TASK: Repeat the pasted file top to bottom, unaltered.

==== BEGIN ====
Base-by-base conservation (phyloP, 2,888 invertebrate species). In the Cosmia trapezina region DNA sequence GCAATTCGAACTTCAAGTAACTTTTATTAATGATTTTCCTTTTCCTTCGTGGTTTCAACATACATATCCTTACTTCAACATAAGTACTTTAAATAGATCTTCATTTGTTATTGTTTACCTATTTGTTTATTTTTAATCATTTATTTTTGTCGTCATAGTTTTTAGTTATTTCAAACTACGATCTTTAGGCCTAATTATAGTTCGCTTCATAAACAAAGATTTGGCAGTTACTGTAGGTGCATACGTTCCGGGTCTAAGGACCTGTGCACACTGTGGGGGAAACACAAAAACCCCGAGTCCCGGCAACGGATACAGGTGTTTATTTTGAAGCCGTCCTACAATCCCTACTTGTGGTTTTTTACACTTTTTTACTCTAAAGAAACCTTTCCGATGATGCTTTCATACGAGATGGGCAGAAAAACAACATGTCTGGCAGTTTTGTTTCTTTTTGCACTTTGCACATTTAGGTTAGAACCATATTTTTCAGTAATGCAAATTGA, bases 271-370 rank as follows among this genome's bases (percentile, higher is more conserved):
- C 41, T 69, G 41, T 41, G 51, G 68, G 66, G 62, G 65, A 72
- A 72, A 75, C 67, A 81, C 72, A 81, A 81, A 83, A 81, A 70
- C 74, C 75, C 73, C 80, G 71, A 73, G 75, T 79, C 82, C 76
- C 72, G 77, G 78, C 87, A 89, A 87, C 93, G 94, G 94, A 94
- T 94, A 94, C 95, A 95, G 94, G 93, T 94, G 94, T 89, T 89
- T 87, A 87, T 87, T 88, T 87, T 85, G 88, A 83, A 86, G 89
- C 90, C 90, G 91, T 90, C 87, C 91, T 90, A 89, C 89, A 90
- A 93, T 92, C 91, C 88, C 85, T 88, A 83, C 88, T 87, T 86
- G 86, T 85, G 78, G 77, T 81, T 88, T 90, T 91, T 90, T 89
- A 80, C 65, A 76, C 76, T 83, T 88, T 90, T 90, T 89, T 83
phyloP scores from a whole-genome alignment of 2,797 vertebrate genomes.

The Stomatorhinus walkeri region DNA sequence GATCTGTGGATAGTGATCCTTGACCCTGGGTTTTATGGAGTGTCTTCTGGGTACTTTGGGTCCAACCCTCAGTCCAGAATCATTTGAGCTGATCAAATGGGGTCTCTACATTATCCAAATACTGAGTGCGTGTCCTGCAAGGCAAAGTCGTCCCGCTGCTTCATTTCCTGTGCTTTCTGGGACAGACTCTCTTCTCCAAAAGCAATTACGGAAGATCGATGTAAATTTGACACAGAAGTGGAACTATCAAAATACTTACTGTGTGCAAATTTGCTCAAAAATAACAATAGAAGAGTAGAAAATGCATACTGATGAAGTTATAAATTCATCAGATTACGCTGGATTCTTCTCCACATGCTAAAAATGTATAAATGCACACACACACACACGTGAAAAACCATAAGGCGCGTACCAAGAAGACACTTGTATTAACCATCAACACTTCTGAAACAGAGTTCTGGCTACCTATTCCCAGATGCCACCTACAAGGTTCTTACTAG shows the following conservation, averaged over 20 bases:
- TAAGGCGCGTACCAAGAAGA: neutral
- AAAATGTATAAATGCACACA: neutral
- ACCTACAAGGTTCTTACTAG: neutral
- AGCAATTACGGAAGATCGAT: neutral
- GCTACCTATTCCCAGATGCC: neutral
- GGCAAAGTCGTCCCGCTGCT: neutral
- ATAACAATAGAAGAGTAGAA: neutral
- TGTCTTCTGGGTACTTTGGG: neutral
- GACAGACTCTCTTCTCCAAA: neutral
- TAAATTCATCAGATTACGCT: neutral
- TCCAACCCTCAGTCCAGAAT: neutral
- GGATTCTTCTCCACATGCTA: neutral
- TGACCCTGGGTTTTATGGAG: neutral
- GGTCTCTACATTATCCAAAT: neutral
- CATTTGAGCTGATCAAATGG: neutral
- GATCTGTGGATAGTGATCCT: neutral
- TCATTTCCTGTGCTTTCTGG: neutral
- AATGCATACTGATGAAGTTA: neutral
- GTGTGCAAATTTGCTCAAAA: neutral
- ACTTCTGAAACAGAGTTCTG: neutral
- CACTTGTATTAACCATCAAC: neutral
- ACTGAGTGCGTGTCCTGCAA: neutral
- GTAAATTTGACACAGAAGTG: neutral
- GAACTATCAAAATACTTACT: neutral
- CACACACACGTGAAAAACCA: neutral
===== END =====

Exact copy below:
Base-by-base conservation (phyloP, 2,888 invertebrate species). In the Cosmia trapezina region DNA sequence GCAATTCGAACTTCAAGTAACTTTTATTAATGATTTTCCTTTTCCTTCGTGGTTTCAACATACATATCCTTACTTCAACATAAGTACTTTAAATAGATCTTCATTTGTTATTGTTTACCTATTTGTTTATTTTTAATCATTTATTTTTGTCGTCATAGTTTTTAGTTATTTCAAACTACGATCTTTAGGCCTAATTATAGTTCGCTTCATAAACAAAGATTTGGCAGTTACTGTAGGTGCATACGTTCCGGGTCTAAGGACCTGTGCACACTGTGGGGGAAACACAAAAACCCCGAGTCCCGGCAACGGATACAGGTGTTTATTTTGAAGCCGTCCTACAATCCCTACTTGTGGTTTTTTACACTTTTTTACTCTAAAGAAACCTTTCCGATGATGCTTTCATACGAGATGGGCAGAAAAACAACATGTCTGGCAGTTTTGTTTCTTTTTGCACTTTGCACATTTAGGTTAGAACCATATTTTTCAGTAATGCAAATTGA, bases 271-370 rank as follows among this genome's bases (percentile, higher is more conserved):
- C 41, T 69, G 41, T 41, G 51, G 68, G 66, G 62, G 65, A 72
- A 72, A 75, C 67, A 81, C 72, A 81, A 81, A 83, A 81, A 70
- C 74, C 75, C 73, C 80, G 71, A 73, G 75, T 79, C 82, C 76
- C 72, G 77, G 78, C 87, A 89, A 87, C 93, G 94, G 94, A 94
- T 94, A 94, C 95, A 95, G 94, G 93, T 94, G 94, T 89, T 89
- T 87, A 87, T 87, T 88, T 87, T 85, G 88, A 83, A 86, G 89
- C 90, C 90, G 91, T 90, C 87, C 91, T 90, A 89, C 89, A 90
- A 93, T 92, C 91, C 88, C 85, T 88, A 83, C 88, T 87, T 86
- G 86, T 85, G 78, G 77, T 81, T 88, T 90, T 91, T 90, T 89
- A 80, C 65, A 76, C 76, T 83, T 88, T 90, T 90, T 89, T 83
phyloP scores from a whole-genome alignment of 2,797 vertebrate genomes.

The Stomatorhinus walkeri region DNA sequence GATCTGTGGATAGTGATCCTTGACCCTGGGTTTTATGGAGTGTCTTCTGGGTACTTTGGGTCCAACCCTCAGTCCAGAATCATTTGAGCTGATCAAATGGGGTCTCTACATTATCCAAATACTGAGTGCGTGTCCTGCAAGGCAAAGTCGTCCCGCTGCTTCATTTCCTGTGCTTTCTGGGACAGACTCTCTTCTCCAAAAGCAATTACGGAAGATCGATGTAAATTTGACACAGAAGTGGAACTATCAAAATACTTACTGTGTGCAAATTTGCTCAAAAATAACAATAGAAGAGTAGAAAATGCATACTGATGAAGTTATAAATTCATCAGATTACGCTGGATTCTTCTCCACATGCTAAAAATGTATAAATGCACACACACACACACGTGAAAAACCATAAGGCGCGTACCAAGAAGACACTTGTATTAACCATCAACACTTCTGAAACAGAGTTCTGGCTACCTATTCCCAGATGCCACCTACAAGGTTCTTACTAG shows the following conservation, averaged over 20 bases:
- TAAGGCGCGTACCAAGAAGA: neutral
- AAAATGTATAAATGCACACA: neutral
- ACCTACAAGGTTCTTACTAG: neutral
- AGCAATTACGGAAGATCGAT: neutral
- GCTACCTATTCCCAGATGCC: neutral
- GGCAAAGTCGTCCCGCTGCT: neutral
- ATAACAATAGAAGAGTAGAA: neutral
- TGTCTTCTGGGTACTTTGGG: neutral
- GACAGACTCTCTTCTCCAAA: neutral
- TAAATTCATCAGATTACGCT: neutral
- TCCAACCCTCAGTCCAGAAT: neutral
- GGATTCTTCTCCACATGCTA: neutral
- TGACCCTGGGTTTTATGGAG: neutral
- GGTCTCTACATTATCCAAAT: neutral
- CATTTGAGCTGATCAAATGG: neutral
- GATCTGTGGATAGTGATCCT: neutral
- TCATTTCCTGTGCTTTCTGG: neutral
- AATGCATACTGATGAAGTTA: neutral
- GTGTGCAAATTTGCTCAAAA: neutral
- ACTTCTGAAACAGAGTTCTG: neutral
- CACTTGTATTAACCATCAAC: neutral
- ACTGAGTGCGTGTCCTGCAA: neutral
- GTAAATTTGACACAGAAGTG: neutral
- GAACTATCAAAATACTTACT: neutral
- CACACACACGTGAAAAACCA: neutral